This book deals with logistics and how important it was for the Allies to get their supplies where needed and to cut off the enemy supply routes. It is a fascinating account of the planning by accountant types and is not an oft seen part of the WWII histriography.
"Just the facts ma'am, just the facts." could be Mr. Overy's motto. Many in general public assume the Allies winning WWII was all but a given. In reality the Allied were utterly unprepared for war in the late 1930's. Where the Axis had been planning and building for years. This highly detailed account describes the advantages and disadvantages of the Axis and Allies, both in men and material, at the start and then throughout the war. He has an unorthodox view regarding the true effects of the massive aerial bombings that cost so many lives on both sides. I highly recommend this book.
Why the Allies Won views WW2 as a war that could have been lost by the âAlliesâ. By doing this the authors have given a more realistic view of WW2 versus what many Americans are taught and what many 21 century history buffs believe to be a predictable outcome. A fair warning though you will not find detailed war plans in this book you will however find all the information you need to see history from a broader perspective. There are many details about the politics and industry that go into fighting and wining a multi-front and multi-national war that was as complex as WW2 truly was.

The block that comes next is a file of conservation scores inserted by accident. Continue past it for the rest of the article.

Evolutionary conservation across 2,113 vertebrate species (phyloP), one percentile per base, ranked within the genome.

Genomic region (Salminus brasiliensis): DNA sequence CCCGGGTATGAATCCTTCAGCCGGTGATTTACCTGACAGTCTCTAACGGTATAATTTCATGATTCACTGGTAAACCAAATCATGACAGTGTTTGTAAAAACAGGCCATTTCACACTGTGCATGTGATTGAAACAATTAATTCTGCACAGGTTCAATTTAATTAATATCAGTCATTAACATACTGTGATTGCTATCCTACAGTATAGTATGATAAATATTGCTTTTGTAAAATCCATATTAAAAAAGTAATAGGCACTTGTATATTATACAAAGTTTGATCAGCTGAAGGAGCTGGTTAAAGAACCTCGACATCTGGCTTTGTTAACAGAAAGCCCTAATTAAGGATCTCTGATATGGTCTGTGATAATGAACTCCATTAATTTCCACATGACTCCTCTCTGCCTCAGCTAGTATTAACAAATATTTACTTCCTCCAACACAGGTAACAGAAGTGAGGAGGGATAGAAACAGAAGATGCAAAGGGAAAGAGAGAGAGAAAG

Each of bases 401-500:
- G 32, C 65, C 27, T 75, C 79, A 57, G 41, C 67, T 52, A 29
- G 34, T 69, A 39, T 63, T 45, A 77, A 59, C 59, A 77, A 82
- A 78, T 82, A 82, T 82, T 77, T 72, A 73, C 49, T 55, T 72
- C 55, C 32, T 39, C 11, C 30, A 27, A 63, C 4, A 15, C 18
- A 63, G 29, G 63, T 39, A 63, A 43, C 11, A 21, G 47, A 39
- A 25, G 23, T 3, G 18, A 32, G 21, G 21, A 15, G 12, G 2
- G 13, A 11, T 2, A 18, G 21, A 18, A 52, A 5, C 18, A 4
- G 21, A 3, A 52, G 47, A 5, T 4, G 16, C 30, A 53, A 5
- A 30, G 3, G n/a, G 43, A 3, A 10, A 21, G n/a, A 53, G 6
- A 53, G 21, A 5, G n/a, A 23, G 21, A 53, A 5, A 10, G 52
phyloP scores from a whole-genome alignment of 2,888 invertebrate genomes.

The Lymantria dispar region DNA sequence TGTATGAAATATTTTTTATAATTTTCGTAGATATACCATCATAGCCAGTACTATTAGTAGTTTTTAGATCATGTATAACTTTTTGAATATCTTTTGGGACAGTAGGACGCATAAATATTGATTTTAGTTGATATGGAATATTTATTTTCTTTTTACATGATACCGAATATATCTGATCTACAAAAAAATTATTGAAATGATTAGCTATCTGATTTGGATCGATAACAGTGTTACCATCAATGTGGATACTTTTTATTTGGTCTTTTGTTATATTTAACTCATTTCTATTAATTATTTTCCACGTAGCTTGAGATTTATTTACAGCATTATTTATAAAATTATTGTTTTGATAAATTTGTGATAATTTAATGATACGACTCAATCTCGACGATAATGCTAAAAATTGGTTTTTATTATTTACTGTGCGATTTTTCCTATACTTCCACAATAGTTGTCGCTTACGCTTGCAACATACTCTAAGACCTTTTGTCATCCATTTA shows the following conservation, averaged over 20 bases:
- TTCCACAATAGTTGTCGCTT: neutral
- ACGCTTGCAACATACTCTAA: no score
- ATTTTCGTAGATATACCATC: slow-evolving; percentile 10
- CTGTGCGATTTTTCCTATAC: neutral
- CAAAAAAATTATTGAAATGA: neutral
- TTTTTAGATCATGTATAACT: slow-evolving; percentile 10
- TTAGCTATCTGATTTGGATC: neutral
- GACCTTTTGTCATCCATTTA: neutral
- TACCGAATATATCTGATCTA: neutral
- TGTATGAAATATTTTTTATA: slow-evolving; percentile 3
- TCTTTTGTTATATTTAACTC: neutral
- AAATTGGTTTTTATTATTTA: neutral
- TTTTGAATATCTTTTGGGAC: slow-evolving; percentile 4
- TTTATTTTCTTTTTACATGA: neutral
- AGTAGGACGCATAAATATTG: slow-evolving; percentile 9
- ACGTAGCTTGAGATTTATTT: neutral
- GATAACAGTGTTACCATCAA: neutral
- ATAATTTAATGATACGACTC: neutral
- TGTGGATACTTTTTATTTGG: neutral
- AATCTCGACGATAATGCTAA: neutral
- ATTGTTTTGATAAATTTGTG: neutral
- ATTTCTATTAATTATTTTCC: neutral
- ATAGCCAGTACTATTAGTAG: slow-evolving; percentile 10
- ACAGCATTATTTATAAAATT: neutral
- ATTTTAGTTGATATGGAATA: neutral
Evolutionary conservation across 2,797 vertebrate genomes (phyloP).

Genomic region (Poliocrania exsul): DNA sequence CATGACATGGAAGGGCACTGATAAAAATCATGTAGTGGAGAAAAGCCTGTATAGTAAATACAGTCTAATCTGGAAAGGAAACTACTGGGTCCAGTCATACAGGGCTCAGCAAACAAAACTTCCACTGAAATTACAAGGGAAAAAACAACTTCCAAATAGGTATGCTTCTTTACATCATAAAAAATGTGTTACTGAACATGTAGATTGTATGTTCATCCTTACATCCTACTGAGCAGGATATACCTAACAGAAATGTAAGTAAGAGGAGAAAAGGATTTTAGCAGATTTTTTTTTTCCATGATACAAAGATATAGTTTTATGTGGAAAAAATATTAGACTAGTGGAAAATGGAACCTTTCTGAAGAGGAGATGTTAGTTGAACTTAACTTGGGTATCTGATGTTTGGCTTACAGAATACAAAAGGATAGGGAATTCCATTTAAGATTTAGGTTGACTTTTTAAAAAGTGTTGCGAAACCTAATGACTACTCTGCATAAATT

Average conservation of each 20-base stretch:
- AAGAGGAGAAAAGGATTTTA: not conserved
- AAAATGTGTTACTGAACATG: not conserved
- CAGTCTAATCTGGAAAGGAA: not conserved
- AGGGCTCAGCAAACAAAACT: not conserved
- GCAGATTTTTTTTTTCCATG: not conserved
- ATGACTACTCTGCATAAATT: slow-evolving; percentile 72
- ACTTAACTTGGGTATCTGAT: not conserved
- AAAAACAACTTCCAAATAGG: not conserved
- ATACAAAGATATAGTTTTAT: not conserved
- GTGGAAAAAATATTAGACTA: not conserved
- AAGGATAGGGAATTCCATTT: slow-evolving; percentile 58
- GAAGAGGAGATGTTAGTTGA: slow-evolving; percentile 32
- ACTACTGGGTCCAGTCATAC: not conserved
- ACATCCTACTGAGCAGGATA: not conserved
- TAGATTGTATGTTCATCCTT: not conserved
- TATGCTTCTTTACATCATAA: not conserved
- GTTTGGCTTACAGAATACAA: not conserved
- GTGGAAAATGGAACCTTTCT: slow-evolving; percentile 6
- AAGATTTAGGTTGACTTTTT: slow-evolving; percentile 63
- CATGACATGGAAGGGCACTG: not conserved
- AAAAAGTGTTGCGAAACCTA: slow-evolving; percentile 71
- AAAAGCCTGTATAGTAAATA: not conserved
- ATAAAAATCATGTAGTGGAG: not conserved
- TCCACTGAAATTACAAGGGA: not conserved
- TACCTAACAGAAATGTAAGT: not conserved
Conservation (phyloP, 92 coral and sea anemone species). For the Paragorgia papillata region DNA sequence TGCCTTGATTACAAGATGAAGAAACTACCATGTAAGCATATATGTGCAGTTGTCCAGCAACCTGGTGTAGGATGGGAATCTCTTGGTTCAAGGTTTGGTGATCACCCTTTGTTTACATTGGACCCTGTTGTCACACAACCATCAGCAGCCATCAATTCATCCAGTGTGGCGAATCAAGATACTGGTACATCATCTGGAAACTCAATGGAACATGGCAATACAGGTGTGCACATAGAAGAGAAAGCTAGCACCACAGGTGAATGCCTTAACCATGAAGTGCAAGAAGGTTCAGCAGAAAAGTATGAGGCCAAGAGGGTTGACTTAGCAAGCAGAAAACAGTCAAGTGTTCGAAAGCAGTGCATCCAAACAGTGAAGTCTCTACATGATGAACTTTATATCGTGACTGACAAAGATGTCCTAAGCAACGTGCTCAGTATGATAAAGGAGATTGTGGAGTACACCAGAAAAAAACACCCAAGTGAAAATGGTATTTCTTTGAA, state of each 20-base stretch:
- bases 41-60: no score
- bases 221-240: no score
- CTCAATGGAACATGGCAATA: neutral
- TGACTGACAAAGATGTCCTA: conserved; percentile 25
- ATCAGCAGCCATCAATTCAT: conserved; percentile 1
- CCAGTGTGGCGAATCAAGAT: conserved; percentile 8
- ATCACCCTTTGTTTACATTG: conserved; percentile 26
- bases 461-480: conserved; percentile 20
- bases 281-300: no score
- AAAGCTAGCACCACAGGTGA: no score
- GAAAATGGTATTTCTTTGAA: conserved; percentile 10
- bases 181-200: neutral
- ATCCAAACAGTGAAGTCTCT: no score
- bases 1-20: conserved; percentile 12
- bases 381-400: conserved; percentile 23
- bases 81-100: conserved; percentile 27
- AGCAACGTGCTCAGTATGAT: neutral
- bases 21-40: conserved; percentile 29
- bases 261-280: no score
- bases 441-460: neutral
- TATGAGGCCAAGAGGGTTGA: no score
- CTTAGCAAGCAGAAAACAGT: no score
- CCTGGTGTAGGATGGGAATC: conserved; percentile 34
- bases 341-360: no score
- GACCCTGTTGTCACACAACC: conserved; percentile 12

This book surprised me...it was the first book I have read that presents a comprehensive assessment of why WW2 turned out like it did. The author presents facts in a readable prose that I found fascinating.
I have read a lot of WW2 books, but all about individual battles, or from a specific viewpoint. This book will both astound and terrify when the facts are presented to show just how close pivotal battles and campaigns succeeded and failed...on both sides.
Has limited amount of B&W photos, but it has many MAPS, which are usually sorely lacking in this type of book.
Highly recommend for the WW2 readers.